Deaf boy asked to change sign language name
Preschool in Nebraska says the sign looked too much like a gun
A deaf preschooler in Nebraska was asked to change the way he signs his name after being told the sign looked like a gun.
The parents of 3-year-old Hunter Spanjer claim the school district in Grand Island, Neb., told them their son's sign language name violated its "weapons in school" policy and asked them to modify it, Grand Island TV station KGIN reported.
Hunter's family was shocked. And upset.
"Anybody that I have talked to thinks this is absolutely ridiculous," Hunter's grandmother, Janet Logue, told KGIN. "This is not threatening in any way."
The Nebraska chapter of the American Civil Liberties Union sent the district a letter asking officials to reconsider their stance, according to the Facebook page "Let This Deaf Child Keep His Sign Language Name" set up by Hunter's family.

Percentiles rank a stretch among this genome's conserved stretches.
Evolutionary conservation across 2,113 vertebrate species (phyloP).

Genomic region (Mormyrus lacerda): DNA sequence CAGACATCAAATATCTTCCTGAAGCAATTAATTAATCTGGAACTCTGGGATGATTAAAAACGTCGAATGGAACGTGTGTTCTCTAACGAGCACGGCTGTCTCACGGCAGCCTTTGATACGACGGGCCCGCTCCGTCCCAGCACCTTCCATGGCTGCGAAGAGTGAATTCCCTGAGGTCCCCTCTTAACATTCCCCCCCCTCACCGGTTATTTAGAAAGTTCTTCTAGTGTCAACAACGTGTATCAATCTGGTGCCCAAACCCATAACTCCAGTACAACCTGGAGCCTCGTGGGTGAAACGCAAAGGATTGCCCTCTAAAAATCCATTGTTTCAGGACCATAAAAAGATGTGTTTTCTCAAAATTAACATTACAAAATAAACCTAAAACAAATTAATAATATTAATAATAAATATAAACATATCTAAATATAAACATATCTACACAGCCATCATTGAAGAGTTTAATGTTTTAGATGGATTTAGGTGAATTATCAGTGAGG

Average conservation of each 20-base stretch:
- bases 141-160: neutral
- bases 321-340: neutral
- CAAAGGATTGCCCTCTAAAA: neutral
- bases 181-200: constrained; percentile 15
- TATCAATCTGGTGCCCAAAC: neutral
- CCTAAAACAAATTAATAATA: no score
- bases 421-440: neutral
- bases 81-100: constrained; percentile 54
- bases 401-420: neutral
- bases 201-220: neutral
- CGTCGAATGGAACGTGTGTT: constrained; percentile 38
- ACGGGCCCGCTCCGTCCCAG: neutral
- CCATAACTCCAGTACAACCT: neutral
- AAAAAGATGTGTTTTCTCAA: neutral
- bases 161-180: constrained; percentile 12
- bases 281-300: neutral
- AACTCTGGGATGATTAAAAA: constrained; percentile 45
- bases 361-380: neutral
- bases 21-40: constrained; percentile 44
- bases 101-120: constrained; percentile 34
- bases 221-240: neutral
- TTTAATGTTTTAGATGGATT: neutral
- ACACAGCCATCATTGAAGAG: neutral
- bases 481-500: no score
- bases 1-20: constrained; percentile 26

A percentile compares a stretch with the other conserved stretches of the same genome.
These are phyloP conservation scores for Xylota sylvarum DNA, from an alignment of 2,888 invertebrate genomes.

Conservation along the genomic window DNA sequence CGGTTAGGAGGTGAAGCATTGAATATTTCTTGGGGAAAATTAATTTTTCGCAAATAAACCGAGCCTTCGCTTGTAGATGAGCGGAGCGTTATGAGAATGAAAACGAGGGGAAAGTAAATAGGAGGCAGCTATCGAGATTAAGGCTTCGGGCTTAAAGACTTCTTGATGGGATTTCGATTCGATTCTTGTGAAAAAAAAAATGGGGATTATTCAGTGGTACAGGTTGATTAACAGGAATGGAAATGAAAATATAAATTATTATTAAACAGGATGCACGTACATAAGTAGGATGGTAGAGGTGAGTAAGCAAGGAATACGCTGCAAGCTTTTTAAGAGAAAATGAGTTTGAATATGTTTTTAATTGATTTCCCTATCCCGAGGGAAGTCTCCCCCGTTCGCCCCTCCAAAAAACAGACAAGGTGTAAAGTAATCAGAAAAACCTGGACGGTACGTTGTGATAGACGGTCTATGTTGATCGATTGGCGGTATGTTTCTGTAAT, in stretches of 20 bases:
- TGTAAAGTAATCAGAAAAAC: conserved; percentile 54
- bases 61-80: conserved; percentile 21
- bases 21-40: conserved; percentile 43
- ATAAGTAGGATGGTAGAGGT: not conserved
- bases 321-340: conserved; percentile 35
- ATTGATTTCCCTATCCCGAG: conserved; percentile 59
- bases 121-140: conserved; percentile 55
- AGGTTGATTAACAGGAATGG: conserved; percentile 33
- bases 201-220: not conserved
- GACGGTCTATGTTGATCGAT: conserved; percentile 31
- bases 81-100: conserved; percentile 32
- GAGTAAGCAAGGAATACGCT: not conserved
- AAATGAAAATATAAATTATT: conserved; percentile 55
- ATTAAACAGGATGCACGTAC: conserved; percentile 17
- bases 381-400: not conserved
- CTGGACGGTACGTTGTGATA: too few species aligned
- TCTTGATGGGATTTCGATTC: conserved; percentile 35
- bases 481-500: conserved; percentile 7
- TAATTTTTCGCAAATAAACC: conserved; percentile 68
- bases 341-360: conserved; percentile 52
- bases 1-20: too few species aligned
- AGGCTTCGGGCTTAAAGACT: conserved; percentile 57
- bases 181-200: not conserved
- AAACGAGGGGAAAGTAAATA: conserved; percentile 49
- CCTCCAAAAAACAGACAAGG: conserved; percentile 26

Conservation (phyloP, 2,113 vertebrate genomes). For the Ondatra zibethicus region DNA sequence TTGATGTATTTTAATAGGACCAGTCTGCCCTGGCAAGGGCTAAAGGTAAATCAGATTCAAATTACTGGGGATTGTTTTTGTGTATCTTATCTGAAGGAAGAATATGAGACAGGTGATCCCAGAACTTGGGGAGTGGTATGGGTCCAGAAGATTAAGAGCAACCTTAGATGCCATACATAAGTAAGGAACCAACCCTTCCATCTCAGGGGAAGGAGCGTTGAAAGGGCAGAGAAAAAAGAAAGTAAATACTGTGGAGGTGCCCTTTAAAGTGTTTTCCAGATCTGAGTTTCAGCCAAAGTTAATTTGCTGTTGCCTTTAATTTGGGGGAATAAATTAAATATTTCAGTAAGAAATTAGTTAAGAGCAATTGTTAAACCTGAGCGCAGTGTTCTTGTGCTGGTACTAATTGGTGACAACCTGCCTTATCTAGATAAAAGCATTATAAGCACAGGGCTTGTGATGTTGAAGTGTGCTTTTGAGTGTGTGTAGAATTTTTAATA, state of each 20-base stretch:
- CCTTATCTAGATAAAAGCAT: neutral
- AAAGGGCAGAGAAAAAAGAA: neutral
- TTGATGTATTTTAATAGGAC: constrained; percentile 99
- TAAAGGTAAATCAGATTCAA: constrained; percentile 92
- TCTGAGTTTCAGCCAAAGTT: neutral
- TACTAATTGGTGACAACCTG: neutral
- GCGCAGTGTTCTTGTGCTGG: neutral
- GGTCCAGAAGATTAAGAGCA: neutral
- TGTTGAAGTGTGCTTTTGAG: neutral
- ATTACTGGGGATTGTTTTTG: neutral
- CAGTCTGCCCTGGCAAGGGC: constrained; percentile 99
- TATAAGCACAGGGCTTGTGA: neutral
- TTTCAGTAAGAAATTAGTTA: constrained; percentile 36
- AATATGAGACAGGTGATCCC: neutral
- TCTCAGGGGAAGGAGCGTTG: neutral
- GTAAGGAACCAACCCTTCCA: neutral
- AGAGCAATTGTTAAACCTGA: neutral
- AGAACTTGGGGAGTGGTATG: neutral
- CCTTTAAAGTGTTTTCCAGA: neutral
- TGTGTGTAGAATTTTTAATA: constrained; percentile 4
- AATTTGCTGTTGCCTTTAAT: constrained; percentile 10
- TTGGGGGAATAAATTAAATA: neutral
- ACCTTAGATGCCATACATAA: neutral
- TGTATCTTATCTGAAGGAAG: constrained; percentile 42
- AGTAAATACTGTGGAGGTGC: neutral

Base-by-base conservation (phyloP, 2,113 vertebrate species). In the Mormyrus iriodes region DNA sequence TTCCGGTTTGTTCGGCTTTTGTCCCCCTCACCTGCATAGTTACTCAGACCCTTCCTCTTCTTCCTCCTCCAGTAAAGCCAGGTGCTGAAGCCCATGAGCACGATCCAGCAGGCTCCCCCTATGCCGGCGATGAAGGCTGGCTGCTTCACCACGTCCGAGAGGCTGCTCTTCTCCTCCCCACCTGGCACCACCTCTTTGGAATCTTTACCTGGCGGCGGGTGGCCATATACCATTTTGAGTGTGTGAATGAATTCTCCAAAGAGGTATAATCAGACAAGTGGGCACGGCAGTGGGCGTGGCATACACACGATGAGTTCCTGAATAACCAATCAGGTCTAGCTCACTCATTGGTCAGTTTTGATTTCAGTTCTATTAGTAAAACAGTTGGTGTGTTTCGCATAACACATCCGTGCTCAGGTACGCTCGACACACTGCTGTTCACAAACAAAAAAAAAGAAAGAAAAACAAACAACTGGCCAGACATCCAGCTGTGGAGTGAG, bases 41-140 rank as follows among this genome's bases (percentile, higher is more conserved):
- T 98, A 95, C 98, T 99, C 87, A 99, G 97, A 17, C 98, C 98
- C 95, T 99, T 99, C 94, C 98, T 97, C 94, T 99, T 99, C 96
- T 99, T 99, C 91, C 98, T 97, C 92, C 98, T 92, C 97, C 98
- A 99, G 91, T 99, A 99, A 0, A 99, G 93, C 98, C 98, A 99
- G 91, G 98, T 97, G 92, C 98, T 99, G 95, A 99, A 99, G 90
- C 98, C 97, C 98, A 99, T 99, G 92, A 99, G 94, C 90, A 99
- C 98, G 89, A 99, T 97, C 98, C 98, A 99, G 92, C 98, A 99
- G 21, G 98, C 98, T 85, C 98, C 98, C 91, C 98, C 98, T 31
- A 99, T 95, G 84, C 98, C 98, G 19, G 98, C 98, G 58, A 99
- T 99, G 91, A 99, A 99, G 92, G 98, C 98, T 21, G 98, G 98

The page already has more than 8,300 likes.
Grand Island Public Schools has since relented after initially refusing to discuss the case.
Late Tuesday, Officials issued a statement saying they will not require any hearing impaired students to change their sign language name.
"Grand Island Public Schools has not changed the sign language name of any student, nor is it requiring any student to change how his or her name is signed," the statement said.
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